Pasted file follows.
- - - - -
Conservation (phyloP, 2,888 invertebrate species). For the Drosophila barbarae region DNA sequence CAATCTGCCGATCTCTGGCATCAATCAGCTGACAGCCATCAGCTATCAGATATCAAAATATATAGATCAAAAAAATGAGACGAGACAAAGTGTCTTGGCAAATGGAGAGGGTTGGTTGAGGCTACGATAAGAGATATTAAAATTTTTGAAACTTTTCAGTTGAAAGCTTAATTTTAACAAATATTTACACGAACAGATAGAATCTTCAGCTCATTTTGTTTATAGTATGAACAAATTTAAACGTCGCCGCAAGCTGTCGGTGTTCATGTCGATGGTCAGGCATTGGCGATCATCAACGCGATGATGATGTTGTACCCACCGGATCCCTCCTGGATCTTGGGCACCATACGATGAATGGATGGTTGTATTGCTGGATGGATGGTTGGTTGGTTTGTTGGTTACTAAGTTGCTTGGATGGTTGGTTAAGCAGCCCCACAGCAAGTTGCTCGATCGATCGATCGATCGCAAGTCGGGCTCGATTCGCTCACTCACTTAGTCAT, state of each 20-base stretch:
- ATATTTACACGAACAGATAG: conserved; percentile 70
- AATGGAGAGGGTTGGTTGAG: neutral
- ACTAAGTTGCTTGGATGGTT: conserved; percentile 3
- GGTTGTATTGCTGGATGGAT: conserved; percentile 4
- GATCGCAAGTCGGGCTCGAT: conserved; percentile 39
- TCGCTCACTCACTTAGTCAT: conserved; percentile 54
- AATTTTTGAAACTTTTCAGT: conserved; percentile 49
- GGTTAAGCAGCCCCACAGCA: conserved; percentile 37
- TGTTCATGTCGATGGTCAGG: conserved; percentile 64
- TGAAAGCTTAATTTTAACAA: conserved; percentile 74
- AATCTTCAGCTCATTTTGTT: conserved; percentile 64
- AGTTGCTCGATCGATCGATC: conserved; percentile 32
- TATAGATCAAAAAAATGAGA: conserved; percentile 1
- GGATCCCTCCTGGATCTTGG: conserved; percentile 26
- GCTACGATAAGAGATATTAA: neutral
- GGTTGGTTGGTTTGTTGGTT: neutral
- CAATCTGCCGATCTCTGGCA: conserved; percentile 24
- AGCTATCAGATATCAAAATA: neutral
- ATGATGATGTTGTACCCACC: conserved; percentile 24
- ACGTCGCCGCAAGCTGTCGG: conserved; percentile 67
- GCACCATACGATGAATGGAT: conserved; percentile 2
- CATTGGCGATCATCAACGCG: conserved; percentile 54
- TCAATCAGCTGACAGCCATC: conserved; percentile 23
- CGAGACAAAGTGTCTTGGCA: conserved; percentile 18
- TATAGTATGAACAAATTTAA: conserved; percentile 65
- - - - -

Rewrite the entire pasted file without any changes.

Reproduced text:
Conservation (phyloP, 2,888 invertebrate species). For the Drosophila barbarae region DNA sequence CAATCTGCCGATCTCTGGCATCAATCAGCTGACAGCCATCAGCTATCAGATATCAAAATATATAGATCAAAAAAATGAGACGAGACAAAGTGTCTTGGCAAATGGAGAGGGTTGGTTGAGGCTACGATAAGAGATATTAAAATTTTTGAAACTTTTCAGTTGAAAGCTTAATTTTAACAAATATTTACACGAACAGATAGAATCTTCAGCTCATTTTGTTTATAGTATGAACAAATTTAAACGTCGCCGCAAGCTGTCGGTGTTCATGTCGATGGTCAGGCATTGGCGATCATCAACGCGATGATGATGTTGTACCCACCGGATCCCTCCTGGATCTTGGGCACCATACGATGAATGGATGGTTGTATTGCTGGATGGATGGTTGGTTGGTTTGTTGGTTACTAAGTTGCTTGGATGGTTGGTTAAGCAGCCCCACAGCAAGTTGCTCGATCGATCGATCGATCGCAAGTCGGGCTCGATTCGCTCACTCACTTAGTCAT, state of each 20-base stretch:
- ATATTTACACGAACAGATAG: conserved; percentile 70
- AATGGAGAGGGTTGGTTGAG: neutral
- ACTAAGTTGCTTGGATGGTT: conserved; percentile 3
- GGTTGTATTGCTGGATGGAT: conserved; percentile 4
- GATCGCAAGTCGGGCTCGAT: conserved; percentile 39
- TCGCTCACTCACTTAGTCAT: conserved; percentile 54
- AATTTTTGAAACTTTTCAGT: conserved; percentile 49
- GGTTAAGCAGCCCCACAGCA: conserved; percentile 37
- TGTTCATGTCGATGGTCAGG: conserved; percentile 64
- TGAAAGCTTAATTTTAACAA: conserved; percentile 74
- AATCTTCAGCTCATTTTGTT: conserved; percentile 64
- AGTTGCTCGATCGATCGATC: conserved; percentile 32
- TATAGATCAAAAAAATGAGA: conserved; percentile 1
- GGATCCCTCCTGGATCTTGG: conserved; percentile 26
- GCTACGATAAGAGATATTAA: neutral
- GGTTGGTTGGTTTGTTGGTT: neutral
- CAATCTGCCGATCTCTGGCA: conserved; percentile 24
- AGCTATCAGATATCAAAATA: neutral
- ATGATGATGTTGTACCCACC: conserved; percentile 24
- ACGTCGCCGCAAGCTGTCGG: conserved; percentile 67
- GCACCATACGATGAATGGAT: conserved; percentile 2
- CATTGGCGATCATCAACGCG: conserved; percentile 54
- TCAATCAGCTGACAGCCATC: conserved; percentile 23
- CGAGACAAAGTGTCTTGGCA: conserved; percentile 18
- TATAGTATGAACAAATTTAA: conserved; percentile 65